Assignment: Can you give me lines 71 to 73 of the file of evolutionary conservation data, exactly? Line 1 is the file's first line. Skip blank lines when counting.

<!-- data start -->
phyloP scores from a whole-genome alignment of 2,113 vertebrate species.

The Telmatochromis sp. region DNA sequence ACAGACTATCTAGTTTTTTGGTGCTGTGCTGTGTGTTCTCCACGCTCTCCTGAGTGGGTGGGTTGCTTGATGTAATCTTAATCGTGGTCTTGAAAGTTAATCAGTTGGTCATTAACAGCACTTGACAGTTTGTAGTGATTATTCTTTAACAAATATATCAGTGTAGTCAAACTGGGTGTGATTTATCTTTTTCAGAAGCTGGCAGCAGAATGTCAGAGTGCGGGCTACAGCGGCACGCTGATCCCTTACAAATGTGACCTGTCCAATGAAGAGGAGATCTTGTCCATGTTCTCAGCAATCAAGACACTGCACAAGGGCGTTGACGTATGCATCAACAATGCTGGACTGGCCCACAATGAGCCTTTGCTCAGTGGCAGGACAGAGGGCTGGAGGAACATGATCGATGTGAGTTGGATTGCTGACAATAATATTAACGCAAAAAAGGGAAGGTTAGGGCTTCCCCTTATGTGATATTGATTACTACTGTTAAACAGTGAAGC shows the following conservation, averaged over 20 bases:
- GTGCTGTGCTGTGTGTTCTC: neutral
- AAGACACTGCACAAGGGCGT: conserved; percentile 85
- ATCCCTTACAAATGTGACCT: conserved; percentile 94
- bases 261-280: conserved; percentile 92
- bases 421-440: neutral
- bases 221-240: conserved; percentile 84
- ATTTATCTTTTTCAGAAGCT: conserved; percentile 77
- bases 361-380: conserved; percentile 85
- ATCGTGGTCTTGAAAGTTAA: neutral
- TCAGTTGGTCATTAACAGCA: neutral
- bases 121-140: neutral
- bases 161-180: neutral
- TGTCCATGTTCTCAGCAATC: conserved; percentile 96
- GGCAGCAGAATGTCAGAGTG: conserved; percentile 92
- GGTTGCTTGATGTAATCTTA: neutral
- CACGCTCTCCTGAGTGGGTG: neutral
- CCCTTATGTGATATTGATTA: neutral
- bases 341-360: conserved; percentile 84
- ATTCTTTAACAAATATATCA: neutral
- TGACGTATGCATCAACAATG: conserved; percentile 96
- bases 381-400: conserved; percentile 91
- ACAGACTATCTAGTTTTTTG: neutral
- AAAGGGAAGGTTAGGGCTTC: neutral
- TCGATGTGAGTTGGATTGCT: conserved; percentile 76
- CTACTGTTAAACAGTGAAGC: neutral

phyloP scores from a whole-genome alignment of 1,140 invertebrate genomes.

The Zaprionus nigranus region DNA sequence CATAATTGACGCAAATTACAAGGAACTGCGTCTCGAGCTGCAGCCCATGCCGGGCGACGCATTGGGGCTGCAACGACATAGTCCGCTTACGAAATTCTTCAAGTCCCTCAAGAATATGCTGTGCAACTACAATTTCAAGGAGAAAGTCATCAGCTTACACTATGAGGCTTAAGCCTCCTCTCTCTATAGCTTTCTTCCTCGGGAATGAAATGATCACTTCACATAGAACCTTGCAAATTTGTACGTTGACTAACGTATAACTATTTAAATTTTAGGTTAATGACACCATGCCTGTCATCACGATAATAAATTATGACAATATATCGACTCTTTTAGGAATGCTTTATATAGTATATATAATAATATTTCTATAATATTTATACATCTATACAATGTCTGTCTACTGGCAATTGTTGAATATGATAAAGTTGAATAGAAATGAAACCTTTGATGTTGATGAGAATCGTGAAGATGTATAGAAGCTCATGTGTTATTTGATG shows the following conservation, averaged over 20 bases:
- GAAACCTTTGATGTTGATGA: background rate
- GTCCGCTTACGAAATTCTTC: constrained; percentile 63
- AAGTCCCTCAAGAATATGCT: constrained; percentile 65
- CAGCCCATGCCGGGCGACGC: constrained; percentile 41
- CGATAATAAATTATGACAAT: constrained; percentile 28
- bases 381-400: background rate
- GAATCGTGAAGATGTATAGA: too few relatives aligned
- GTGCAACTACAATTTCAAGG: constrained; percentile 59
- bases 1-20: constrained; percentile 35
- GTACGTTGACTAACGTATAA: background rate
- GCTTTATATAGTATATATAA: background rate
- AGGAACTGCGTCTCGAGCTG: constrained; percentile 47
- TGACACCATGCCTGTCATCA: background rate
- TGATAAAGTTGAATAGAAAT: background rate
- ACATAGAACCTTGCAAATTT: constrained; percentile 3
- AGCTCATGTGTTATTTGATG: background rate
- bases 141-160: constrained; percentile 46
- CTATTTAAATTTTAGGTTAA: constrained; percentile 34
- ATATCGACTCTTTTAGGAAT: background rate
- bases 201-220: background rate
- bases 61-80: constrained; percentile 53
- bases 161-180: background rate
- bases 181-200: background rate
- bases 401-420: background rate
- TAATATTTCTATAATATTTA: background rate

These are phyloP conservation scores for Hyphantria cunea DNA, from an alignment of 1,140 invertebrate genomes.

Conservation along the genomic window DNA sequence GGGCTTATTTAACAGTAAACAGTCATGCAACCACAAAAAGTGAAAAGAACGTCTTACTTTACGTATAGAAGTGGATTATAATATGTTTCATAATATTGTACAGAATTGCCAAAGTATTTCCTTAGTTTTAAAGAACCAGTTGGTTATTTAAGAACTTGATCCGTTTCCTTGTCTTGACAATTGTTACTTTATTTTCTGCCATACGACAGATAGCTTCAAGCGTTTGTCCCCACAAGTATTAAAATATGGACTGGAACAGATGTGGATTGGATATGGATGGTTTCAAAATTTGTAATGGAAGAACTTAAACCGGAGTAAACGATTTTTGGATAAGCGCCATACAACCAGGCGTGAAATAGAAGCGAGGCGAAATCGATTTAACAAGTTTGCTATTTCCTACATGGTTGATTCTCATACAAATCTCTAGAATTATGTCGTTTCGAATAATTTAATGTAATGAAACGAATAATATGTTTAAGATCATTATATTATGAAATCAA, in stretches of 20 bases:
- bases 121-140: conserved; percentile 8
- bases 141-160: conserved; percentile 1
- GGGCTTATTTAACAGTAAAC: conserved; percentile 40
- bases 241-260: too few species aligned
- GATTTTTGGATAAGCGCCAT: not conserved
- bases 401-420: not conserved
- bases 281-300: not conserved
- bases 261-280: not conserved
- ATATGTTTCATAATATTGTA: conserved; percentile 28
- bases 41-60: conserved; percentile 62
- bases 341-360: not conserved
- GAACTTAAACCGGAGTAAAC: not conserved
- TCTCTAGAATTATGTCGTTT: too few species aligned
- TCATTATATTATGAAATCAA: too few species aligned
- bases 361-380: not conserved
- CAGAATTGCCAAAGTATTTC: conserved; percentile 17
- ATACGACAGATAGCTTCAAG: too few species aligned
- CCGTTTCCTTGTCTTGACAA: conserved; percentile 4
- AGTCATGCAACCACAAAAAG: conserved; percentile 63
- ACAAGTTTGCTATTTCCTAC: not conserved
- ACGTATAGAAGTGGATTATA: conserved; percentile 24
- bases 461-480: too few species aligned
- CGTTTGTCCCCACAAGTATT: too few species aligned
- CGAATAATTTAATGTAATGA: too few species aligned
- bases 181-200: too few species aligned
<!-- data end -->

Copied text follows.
- bases 361-380: not conserved
- CAGAATTGCCAAAGTATTTC: conserved; percentile 17
- ATACGACAGATAGCTTCAAG: too few species aligned